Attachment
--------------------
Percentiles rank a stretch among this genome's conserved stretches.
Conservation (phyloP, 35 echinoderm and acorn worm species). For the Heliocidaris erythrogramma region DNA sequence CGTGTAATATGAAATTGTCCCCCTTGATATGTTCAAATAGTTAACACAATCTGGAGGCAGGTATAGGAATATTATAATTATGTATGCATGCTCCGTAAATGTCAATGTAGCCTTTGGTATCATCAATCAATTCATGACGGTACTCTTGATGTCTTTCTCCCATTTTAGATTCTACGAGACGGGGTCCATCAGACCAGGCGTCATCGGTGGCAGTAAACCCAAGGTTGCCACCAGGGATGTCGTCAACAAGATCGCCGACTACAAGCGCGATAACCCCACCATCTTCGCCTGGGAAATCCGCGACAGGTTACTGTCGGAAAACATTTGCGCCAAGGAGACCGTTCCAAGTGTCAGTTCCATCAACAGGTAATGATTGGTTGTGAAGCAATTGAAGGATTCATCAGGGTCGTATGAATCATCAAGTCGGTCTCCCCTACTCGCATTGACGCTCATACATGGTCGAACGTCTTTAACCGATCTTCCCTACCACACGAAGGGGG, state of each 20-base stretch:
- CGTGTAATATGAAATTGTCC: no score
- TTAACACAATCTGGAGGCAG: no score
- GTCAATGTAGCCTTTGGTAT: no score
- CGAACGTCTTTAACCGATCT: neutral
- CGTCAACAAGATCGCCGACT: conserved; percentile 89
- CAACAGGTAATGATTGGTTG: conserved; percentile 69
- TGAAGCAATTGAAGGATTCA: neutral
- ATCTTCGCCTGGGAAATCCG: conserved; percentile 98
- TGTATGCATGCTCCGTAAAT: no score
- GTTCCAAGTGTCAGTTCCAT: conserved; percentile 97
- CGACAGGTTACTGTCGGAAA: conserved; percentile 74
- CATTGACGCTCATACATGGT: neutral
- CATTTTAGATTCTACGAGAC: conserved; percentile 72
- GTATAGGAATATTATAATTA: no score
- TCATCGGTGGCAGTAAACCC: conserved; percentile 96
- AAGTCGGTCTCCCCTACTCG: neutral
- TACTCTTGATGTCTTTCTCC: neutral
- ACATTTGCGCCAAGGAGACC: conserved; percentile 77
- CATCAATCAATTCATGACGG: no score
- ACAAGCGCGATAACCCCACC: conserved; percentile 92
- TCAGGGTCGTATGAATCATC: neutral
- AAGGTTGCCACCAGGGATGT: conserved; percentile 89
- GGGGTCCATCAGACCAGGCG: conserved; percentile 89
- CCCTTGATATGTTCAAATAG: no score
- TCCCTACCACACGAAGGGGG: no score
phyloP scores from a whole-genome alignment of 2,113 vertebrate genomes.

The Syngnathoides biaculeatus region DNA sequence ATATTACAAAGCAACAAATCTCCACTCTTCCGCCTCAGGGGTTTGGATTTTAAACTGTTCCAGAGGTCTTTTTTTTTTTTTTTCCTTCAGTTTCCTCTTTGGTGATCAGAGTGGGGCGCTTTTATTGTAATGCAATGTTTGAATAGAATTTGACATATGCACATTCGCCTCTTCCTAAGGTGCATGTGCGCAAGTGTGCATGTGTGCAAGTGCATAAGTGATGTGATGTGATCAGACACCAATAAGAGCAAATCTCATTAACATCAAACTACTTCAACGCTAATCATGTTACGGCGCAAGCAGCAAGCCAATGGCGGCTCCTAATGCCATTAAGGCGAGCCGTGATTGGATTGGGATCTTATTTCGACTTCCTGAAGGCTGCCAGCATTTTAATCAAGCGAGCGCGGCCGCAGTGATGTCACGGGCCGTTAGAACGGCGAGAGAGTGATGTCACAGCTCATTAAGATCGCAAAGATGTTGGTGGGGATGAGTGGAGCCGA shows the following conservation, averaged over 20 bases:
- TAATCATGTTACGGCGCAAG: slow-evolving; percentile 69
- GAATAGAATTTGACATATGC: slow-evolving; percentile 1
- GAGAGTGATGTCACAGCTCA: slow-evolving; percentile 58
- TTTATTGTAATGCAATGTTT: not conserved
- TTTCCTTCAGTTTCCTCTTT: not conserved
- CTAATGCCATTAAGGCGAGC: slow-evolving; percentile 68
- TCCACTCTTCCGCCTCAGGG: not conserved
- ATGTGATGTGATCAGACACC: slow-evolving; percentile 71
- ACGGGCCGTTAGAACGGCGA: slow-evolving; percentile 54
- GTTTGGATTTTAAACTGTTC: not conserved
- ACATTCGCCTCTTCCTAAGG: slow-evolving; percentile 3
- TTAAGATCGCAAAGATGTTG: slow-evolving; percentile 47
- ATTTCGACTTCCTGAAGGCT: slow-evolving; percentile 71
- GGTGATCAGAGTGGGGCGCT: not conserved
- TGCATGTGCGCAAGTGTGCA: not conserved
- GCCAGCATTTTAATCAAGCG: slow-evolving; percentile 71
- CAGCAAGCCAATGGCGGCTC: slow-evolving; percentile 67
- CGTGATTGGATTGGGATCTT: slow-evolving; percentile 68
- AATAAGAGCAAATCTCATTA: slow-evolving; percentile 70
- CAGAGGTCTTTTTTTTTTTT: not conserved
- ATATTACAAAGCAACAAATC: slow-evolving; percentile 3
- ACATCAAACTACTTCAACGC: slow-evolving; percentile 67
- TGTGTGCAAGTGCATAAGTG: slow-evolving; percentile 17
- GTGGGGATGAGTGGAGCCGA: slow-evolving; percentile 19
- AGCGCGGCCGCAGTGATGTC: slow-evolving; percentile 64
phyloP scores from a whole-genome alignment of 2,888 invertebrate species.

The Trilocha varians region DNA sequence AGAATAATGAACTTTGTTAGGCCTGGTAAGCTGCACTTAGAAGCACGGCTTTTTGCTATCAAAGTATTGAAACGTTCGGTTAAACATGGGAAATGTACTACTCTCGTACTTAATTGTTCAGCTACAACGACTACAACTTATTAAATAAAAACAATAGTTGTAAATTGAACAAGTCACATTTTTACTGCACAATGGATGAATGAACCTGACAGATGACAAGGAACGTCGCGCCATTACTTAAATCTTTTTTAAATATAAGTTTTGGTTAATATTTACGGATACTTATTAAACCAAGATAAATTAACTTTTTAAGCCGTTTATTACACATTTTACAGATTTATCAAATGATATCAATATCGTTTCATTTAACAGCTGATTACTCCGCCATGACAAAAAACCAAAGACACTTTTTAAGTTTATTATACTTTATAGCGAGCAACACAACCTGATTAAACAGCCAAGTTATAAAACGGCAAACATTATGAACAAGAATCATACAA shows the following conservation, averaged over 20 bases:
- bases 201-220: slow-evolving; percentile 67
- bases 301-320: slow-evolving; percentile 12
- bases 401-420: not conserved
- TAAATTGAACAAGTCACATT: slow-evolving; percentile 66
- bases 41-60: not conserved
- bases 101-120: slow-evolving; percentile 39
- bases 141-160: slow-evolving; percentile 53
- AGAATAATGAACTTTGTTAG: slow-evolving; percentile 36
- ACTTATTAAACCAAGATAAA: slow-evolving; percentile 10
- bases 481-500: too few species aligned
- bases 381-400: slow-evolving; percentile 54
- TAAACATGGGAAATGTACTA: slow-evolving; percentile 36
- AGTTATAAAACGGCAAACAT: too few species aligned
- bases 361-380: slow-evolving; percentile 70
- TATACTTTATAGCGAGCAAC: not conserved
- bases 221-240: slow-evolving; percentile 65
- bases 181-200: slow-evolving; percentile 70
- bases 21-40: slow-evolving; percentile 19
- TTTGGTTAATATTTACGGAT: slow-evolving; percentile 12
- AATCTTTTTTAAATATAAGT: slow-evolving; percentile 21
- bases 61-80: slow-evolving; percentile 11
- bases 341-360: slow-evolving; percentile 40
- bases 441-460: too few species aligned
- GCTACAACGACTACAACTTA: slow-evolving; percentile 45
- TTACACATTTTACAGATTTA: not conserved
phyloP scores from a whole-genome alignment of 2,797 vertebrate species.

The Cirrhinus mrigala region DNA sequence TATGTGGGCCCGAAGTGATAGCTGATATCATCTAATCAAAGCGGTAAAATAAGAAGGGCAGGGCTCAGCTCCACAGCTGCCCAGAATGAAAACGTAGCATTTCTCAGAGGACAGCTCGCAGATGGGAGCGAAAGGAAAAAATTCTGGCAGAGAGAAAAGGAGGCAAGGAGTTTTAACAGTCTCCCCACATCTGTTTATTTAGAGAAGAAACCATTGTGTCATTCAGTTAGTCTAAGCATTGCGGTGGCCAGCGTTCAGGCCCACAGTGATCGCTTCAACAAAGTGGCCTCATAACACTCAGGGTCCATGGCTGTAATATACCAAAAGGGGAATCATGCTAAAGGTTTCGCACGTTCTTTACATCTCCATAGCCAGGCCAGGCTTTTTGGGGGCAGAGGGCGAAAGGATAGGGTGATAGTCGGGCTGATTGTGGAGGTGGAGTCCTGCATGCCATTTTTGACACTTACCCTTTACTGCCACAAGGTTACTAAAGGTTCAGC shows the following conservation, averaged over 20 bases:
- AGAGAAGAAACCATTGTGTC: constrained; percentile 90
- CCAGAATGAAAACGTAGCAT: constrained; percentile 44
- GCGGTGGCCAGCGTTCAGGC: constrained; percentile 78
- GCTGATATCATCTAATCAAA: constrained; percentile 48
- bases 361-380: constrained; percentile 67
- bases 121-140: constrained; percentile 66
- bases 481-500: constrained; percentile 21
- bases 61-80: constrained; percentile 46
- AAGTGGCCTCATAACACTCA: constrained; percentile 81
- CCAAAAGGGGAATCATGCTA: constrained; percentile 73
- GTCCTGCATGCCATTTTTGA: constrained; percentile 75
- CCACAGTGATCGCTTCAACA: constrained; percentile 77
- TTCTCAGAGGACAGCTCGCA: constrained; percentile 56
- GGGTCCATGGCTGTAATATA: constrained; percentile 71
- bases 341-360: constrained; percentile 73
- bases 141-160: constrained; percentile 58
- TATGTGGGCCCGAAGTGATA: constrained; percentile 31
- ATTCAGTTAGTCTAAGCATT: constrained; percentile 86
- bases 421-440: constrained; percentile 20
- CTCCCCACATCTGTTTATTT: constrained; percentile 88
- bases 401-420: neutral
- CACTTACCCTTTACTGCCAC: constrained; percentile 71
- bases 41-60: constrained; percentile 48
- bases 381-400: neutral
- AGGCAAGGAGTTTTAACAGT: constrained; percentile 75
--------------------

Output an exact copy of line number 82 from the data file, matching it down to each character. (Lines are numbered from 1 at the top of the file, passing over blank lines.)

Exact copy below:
phyloP scores from a whole-genome alignment of 2,797 vertebrate species.